By Caroline Newman, email@example.com | Vinny Varsalona, firstname.lastname@example.org
Grayson Katzenbach took her first fencing class at age 14 and never looked back.
Katzenbach, now a third-year student at the University of Virginia, is the reigning state champion in two of fencing’s three weapon categories. She won the state’s overall points competition in both 2015 and 2016 and is also the first Virginia woman to compete in all three weapons categories – foil, épée and sabre – at the Junior Olympics. She competes both individually and with UVA’s Virginia Fencing Club.
The Waynesboro native transferred to UVA this year from Piedmont Virginia Community College, an experience she calls “fantastic.”
In addition to competing herself, Grayson Katzenbach is a fencing coach and referee for the U.S. Fencing Association. (Photo by Dan Addison, University Communications)
“I’ve always wanted to go to UVA, and the whole transfer experience, from the preparation I got at PVCC to the events for transfer students or the peer advisers at UVA, has been great,” she said.
Katzenbach, who is a member of the Phi Sigma Pi national co-ed honor fraternity, is majoring in sociology and minoring in bioethics. Ultimately, she hopes to pursue work in public health and medical ethics, an interest sparked when she read about Henrietta Lacks, the African-American woman whose cancer cells were reproduced for research without her knowledge.
“I actually initially read the book to win a ‘Jeopardy!’ game – they were giving away a gift card,” she said, laughing. “But it got me absolutely fascinated with this entire realm of bioethics that I did not even know existed.”
The same could be said for fencing. Katzenbach, who was home-schooled, knew very little about fencing when she attended that first lesson. Her mother had learned about the class from other parents and thought it would be a good chance for her daughter to try something new.
Despite her inexperience, Katzenbach said she was instantly drawn to the technology behind the sport – which uses conductive vests wired to scoring machines to record exactly when one fencer scores a “hit” – and to the mental stamina required to compete.
“When I am fencing, I have to exert myself mentally just as much as I do physically, often even more so,” she said. “I think the mental component of the game is a really beautiful aspect of the sport.”
For all her competitive success, Katzenbach is arguably an even better champion for her sport outside the gym. She is a referee for the U.S. Fencing Association and travels around the country to officiate tournaments. Closer to home, she started her own fencing club after she found out that her former club, the Charlottesville Fencing Alliance, would be forced to close in 2016.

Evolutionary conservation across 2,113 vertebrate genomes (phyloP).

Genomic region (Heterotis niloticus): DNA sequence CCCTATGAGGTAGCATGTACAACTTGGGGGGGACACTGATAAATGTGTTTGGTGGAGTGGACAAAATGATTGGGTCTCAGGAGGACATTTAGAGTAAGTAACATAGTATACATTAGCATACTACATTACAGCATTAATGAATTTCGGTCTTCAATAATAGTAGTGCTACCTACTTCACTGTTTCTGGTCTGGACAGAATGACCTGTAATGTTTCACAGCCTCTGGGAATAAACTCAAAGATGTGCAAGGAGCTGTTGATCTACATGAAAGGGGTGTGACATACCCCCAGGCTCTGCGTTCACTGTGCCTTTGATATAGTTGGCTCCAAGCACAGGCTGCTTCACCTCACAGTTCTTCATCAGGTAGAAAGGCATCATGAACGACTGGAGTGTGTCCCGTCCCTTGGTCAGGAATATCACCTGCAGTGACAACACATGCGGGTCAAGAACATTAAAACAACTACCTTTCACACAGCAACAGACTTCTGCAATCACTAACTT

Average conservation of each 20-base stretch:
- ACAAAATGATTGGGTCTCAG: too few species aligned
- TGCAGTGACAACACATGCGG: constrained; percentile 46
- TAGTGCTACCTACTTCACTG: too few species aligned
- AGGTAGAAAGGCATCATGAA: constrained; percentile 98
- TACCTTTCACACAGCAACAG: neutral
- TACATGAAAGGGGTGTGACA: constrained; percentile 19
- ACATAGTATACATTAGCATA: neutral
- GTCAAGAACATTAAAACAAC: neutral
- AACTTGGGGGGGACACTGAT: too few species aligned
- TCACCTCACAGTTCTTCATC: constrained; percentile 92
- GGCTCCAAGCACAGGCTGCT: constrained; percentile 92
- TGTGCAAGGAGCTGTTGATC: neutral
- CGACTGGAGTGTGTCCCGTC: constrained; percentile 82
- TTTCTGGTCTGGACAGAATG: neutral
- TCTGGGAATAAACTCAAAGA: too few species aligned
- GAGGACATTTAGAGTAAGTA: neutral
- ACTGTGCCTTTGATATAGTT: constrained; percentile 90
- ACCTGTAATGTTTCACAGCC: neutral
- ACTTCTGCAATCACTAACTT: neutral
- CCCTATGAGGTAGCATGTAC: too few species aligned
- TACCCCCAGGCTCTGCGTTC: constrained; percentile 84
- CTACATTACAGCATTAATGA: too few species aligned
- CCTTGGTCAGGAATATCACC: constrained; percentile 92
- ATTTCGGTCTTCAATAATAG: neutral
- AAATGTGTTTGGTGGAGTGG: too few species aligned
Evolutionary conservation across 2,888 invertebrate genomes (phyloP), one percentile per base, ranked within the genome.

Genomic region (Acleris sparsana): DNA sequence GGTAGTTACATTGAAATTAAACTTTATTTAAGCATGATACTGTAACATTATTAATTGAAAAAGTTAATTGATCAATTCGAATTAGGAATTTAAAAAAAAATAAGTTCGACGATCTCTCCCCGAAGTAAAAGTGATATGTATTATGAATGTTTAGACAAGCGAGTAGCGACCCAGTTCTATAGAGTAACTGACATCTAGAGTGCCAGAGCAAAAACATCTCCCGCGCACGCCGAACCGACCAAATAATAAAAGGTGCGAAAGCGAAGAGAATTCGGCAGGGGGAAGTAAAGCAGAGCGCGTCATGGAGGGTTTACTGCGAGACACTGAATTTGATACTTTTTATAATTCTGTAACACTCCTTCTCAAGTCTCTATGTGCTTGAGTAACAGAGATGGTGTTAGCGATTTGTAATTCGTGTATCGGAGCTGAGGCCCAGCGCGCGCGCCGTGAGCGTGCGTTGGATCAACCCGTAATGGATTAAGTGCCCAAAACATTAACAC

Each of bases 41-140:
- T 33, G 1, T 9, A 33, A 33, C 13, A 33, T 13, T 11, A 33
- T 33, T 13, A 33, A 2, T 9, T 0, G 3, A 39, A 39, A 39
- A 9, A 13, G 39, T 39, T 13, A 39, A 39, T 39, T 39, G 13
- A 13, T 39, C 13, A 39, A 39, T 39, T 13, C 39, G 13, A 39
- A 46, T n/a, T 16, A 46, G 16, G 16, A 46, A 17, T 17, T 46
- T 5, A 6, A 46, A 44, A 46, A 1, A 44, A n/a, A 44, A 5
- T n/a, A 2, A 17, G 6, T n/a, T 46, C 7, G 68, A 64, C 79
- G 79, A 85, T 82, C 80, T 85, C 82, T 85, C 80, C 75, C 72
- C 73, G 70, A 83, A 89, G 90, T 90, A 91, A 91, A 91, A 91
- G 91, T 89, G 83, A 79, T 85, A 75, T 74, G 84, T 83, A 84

Katzenbach used her savings to buy the club’s equipment from her coach, James Faine. Then, she started the Valley Fencing Alliance to serve her hometown of Waynesboro, nearby Staunton and the surrounding area in Augusta County.
“I wanted to bring fencing to places where people might not have as much exposure to it, and to keep the classes as affordable as possible,” she said.
Through Valley Fencing Alliance, Katzenbach runs three classes – two for beginners and one for intermediate fencers – and offers summer camps and private lessons. Her classes include both training and education about the history of fencing, which has been an Olympic sport since the first modern Olympic games were held in 1896 in Athens, Greece.
“Grayson is just a great ambassador for the sport, and just the kind of person that you want to talk to – she can brighten up a room when she walks in,” Faine said. “She has been helping spread the word about fencing through word of mouth, and now she is teaching her own generation of students.”
So far, Katzenbach has introduced more than 200 students to the sport, ranging in age from 8 to over 60. Typically, she said, her students know little or nothing about fencing when they first begin; often their knowledge is limited to the summer camp fencing scene in the 1998 “Parent Trap” film starring Lindsay Lohan.
“I love to see them fall in love with this sport that has done so much for me, and to watch them develop into fully confident fencers,” she said. “It’s very rewarding to see.”
She recalled hearing one boy, who began fencing at age 8, give a speech at his school about the impact the sport was having on his life.
“He talked about how much fencing has done for him,” she said. “It was one of my favorite moments and made me realize the impact I had on these kids’ lives.”